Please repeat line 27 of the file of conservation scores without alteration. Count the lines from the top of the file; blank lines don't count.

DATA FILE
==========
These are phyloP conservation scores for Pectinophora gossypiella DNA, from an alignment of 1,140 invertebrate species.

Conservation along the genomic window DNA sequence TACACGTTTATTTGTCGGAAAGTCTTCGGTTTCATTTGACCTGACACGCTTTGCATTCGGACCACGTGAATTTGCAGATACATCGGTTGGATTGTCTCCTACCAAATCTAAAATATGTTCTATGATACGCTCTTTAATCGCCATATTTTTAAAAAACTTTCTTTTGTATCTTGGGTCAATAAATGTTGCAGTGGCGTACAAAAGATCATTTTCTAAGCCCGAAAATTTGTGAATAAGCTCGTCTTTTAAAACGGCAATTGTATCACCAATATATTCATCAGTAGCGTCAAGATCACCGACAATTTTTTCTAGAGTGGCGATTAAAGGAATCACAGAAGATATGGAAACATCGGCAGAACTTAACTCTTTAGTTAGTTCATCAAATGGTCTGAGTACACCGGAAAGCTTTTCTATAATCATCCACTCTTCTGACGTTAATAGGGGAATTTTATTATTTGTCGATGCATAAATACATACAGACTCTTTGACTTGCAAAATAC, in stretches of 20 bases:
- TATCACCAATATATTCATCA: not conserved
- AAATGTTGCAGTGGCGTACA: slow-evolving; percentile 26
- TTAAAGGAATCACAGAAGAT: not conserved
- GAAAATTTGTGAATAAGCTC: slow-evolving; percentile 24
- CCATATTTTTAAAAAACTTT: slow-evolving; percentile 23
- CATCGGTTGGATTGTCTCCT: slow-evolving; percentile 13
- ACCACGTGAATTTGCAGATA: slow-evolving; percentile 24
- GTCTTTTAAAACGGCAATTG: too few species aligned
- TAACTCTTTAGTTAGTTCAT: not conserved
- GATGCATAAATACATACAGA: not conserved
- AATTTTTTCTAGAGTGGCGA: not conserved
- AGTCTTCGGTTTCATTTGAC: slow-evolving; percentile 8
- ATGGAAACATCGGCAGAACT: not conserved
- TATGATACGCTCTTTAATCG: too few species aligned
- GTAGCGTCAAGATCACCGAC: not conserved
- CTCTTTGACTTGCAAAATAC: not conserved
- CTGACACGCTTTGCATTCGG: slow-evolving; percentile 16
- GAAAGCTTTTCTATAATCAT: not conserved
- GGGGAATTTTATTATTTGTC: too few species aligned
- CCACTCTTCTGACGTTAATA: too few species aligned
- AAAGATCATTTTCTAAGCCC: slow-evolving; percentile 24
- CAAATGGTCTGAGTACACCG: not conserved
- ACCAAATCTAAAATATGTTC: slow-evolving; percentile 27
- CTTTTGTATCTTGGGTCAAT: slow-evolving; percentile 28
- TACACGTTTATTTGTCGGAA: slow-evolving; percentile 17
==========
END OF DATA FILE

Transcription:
- TACACGTTTATTTGTCGGAA: slow-evolving; percentile 17